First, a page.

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Archive for May 14th, 2008

A while back I commented that pictures that I mark out by drawing vectors that describe relationships between the objects in the composition (rather than marking out by grid) tend to be better pictures and I promised a post devoted to this subject.

What I am going to do is make a couple of posts on this subject, so that they don’t get too long. I will probably digress later also on to how I progress from the initial marking out and building up the underpainting and then the whole picture.

Well now I am working on a new picture (see the reference image on the right) that is a section from my ravine of the Jordan river picture that I did back in 2005. That picture was by the way, my first picture on canvas. Until then I had painted on board only.

What always amazes me (though I suppose it shouldn’t) is that whenever I analyze a reference photograph that I have chosen to paint, I always “discover” compositional features that “just appeared” there without necessarily any forethought. For example, a picture that just hangs together and has great composition “just happens” to divide on thirds and have great compositional vectors so that elements just lead your eye from one object to another within the picture.

In this one, the thirds “just happen” to come out on the bigger trees on the top right and bottom left and on the start and bend of the river. Those trees “just happen” to balance each other off and the river just flows between the other third marks. “Just happens” :-).

 

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Follow-up 18th March 2009: This article refers to Iron Speed Designer version 5. Version 6.0 now officially supports medium trust.

If you have been following me, or if you have read my about page you will know that when I am not painting, I work in the IT industry as a web-programmer-architect-tech-geek. So when it comes to improving my website, I don’t go shell out money to somebody to do it for me; I do it myself. Also when I want to learn something new and I haven’t got a chance to do it at work, then I can always try to implement it on my own site.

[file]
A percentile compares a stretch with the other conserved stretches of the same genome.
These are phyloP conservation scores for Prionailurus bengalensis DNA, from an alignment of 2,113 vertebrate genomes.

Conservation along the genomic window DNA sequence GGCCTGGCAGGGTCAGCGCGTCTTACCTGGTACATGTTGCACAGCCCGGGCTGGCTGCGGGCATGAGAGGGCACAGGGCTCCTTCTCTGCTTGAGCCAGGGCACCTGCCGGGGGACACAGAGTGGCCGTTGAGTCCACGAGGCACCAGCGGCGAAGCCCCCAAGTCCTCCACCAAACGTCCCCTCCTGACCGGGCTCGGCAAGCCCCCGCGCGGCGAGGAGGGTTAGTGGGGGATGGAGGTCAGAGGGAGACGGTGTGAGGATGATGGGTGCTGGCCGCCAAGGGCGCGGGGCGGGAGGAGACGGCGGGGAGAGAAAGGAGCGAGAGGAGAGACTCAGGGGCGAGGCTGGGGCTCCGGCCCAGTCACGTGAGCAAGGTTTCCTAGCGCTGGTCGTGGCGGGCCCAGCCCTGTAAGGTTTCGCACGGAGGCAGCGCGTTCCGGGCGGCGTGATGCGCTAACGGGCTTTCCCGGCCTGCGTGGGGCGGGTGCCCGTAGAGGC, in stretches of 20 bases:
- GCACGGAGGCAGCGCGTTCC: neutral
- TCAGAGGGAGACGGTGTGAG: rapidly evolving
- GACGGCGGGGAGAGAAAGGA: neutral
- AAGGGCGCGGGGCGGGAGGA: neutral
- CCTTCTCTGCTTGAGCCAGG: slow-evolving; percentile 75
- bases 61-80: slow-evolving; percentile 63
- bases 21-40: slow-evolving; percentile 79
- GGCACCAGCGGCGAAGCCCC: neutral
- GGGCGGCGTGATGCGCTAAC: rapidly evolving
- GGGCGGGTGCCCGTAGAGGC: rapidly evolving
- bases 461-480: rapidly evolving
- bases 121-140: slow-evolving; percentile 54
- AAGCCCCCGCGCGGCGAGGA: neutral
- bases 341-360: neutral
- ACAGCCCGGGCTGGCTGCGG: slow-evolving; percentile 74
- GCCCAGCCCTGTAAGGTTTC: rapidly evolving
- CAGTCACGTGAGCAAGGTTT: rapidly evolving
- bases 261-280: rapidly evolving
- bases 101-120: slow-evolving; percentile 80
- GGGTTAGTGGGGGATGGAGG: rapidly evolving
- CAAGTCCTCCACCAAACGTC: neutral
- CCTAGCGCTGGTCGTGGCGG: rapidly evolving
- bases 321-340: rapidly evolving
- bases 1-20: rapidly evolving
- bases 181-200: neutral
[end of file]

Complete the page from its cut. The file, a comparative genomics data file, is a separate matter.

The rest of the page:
I wanted to build a better interface for uploading new items to my website and managing the database and I was going to learn a new tool in the process. As you will see, I ran into problems.

Anyway we have this cool tool (cool in a geeky way, not really cool) which we use at work called Iron Speed Designer that is a web site generator. You create a database on SQL Server, Oracle or MySQL, give your tables and fields meaningful names, add foreign key relationships and then run the wizard. Five minutes later you have a “good-enough” full ASP.Net web application for insert, update, view of all your data tables. Cool. Well cool if you want to build a website and especially if you are understaffed, lazy or are just not a geek and don’t know how to create your own website. Seriously this application can save you (wo)man-months and loads of money.

What is even cooler is that the whole thing is XML template based, so you can modify the templates and the code generated is ASP.Net, so you can (and are positively invited to) add your customizations after generation and do what you want. If your database has changes you can then get the tool to pick up the changes, regenerate and keep all your customizations. Well cool have I said already?

Iron Speed have three versions of the tool which just include increasingly more functionality as you pay more. We use the most expensive one at work. I downloaded the free version to use for myself.

However – and there tends to be a however whenever you get to one of these technological wonders – it works wonderfully on your own internal servers but not on hosted servers. Why? Well if you thought this post was geeky, then it is going to get worse now.

The problem is in the trust level required to run the generated code. For some reason the base classes that do the basic plumbing of the system appear to be making unmanaged calls or reflection. If your site is running under full trust this is no problem, but in a typical hosted environment this means trouble. My host (GoDaddy) imposes medium trust and although there is a guy who claims in the Iron Speed forums that you can get around the problem, I couldn’t. I tried rewriting the classes like he says and in more places but in the end I gave up.

Conclusion Iron Speed v.5 does not support medium trust. A shame, but that’s the way it is [Version 6 now does – RS 18/03/2009].

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